Dinosaur Footprints Uncovered: Giant Tide Exposes 200 Million-Year-Old Footprints

Dinosaur footprints that were uncovered following a giant tide, are making headlines today. The 200 million-year-old footprints were left behind by dinosaurs that once walked the area that is now known as Vendee in France, according to ABC News.

The footprints were first discovered back in 1963, but they are only visible when the tide is very low, and it was that low in recent days. The footprints were visible because there was a difference of 15.3 yards between low tide and high tide over the weekend.

According to ABC News, the city hall website shared a bit about the location for visitors.

“This open-air museum of dinosaur footprints counts among the richest we have from the Jurassic era.”

The dinosaur footprints measure about 17 inches in width, and it is being reported that the footprints belong to dinosaurs that were 8-feet 2-inches and 9-feet 10-inches in size. Paleontologists rushed to study the footprints after the tide exposed them for viewing.

At one time, there were a dozen different species that walked the area that is nothing more than a cliff overlooking a beach today. However, the site is one that will allow scientists to learn even more about the dinosaurs that once walked this planet.

Footprints of dinosaurs have been found in various locations around the world. Last month, ABC News Australia reported a new project that will further the study of dinosaur footprints located in Queensland. The $700,000 project will repair the “visitor facilities at the Dinosaur Trackways at the Lark Quarry Conservation Park near Winton.”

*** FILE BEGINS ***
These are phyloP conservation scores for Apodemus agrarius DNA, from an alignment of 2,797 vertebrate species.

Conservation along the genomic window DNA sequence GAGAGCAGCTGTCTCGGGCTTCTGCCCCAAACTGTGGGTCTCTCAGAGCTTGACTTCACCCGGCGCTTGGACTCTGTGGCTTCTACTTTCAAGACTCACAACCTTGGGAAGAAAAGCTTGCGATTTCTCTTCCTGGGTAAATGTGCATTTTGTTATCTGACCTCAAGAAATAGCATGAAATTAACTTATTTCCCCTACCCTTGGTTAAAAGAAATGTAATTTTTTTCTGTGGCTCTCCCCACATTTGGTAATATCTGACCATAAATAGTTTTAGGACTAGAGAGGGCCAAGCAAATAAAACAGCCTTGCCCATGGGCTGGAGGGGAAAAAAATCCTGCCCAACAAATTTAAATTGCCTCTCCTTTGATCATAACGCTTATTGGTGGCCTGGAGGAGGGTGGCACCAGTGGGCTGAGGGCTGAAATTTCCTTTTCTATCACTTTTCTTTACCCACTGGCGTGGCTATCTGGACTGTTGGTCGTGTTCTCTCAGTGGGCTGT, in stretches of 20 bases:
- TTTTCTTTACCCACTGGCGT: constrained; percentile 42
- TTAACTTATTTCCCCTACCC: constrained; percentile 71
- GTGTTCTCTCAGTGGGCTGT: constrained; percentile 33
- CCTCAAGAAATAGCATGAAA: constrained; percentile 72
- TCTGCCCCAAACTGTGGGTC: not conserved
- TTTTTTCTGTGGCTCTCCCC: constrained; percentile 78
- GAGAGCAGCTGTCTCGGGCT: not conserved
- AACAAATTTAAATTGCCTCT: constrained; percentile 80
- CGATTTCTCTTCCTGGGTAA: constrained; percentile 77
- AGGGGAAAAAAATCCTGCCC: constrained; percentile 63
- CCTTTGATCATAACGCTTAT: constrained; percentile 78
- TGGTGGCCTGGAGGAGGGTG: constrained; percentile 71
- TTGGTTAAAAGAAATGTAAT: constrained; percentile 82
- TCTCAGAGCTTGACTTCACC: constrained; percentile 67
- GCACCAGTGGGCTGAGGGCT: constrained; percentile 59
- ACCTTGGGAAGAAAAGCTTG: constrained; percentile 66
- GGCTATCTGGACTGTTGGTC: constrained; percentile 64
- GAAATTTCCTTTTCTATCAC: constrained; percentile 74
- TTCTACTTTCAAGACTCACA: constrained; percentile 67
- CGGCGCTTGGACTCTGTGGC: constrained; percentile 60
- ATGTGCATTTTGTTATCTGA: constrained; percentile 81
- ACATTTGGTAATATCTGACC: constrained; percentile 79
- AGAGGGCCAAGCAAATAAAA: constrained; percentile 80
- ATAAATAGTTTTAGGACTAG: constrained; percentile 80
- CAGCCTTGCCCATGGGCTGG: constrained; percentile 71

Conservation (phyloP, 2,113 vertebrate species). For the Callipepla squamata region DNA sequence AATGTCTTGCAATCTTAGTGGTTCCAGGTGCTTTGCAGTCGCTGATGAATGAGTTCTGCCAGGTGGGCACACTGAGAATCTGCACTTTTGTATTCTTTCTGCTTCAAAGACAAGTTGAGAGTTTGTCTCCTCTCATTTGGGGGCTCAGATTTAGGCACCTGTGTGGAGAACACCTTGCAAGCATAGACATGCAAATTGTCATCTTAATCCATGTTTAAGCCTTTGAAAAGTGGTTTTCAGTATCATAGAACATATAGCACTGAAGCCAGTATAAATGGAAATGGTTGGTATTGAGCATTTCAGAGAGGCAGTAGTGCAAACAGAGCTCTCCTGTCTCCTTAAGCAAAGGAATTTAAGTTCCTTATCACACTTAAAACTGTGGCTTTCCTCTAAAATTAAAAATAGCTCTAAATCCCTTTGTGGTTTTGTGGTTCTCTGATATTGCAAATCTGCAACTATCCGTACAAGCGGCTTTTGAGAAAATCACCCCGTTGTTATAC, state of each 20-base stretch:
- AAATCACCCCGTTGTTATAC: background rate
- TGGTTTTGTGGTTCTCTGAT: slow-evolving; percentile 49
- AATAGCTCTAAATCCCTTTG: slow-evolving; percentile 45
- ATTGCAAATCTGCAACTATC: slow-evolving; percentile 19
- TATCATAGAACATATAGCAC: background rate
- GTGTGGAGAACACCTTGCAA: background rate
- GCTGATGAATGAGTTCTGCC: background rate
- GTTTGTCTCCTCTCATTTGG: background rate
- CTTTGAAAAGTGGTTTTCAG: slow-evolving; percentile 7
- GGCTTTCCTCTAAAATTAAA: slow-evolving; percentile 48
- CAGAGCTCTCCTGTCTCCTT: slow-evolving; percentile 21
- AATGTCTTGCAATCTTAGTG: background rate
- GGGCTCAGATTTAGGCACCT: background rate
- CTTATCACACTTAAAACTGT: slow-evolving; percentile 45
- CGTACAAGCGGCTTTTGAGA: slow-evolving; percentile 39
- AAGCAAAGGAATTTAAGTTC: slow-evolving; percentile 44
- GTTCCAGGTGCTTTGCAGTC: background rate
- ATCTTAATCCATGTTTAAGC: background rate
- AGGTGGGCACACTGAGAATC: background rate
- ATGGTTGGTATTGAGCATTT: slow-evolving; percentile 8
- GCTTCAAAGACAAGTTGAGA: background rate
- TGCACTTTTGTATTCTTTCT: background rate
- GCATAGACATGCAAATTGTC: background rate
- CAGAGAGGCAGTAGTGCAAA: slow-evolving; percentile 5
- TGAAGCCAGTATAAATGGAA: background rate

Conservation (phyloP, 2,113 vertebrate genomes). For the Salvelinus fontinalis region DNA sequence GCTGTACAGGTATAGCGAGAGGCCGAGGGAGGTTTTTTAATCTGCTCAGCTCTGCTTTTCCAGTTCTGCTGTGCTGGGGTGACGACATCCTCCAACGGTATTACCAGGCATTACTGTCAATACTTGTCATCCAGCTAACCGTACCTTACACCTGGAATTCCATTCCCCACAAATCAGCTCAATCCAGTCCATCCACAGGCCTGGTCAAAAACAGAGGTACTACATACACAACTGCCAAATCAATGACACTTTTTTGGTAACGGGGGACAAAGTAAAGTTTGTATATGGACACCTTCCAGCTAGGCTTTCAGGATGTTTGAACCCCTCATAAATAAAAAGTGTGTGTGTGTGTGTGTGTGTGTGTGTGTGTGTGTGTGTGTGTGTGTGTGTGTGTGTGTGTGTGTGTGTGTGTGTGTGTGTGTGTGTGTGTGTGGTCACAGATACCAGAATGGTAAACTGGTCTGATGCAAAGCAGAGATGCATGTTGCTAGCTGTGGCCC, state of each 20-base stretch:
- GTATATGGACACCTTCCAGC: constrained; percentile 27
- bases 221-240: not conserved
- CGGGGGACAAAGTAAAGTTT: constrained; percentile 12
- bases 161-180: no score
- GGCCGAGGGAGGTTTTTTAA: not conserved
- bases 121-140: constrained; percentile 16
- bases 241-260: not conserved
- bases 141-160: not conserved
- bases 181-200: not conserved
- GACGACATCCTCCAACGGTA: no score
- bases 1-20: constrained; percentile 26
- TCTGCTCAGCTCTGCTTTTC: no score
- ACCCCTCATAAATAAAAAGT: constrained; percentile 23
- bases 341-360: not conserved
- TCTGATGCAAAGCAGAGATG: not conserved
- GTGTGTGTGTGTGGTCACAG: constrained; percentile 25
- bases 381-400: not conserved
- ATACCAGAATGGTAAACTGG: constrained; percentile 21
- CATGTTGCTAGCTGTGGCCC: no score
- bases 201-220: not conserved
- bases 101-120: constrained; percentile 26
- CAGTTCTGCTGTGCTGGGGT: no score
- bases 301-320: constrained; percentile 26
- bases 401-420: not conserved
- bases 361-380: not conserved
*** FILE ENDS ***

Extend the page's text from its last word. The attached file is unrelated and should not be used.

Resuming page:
At the location, visitors can see footprints from dinosaurs that walked the earth 95 million years ago. The footprints found in France are more than 100 million years older.

At the moment, the facility is closed, but those involved with the project hope to have work completed by June. The photo at the top of this article contains some of the footprints left behind by dinosaurs that once lived in the area.

Butch Lenton, the mayor of Winton, spoke about the project with the media.

“As long as there are no delays – you would love to think we could get a rain delay but unfortunately the rain seems a little bit further away than we think at the moment. But if we can keep it on track for a June opening, that would be fantastic. We have to get this work going ahead so it is safe for everyone to visit. It will end up a bit of a restructure for the viewing area which will make that better too.”

People are still fascinated by dinosaurs. Scientists continue to study them in order to learn more. This summer, many will go to theaters to see Jurassic World.

This is not the only dinosaur find generating interest right now. According to a previous Inquisitr report, a fossil discovery made in Portugal is also receiving some attention. Scientists found the fossil of what appears to be a salamander type creature.

“The bones were dated to be roughly 220 million-years-old, and they are believed to belong to a new species of temnospondyl amphibian. The ancient beast has been given the scientific name Metoposaurus algarvensis. Fossils of the amphibian were excavated from mudstone from the long dried-up lake.”

The giant tide in France over the weekend allowed further study of the footprints left behind millions of years ago by dinosaurs. Scientists will continue to uncover fossils and more from the dinosaurs that once roamed the earth. These studies will only unlock more of their secrets.

[Photo: Wikimedia Commons]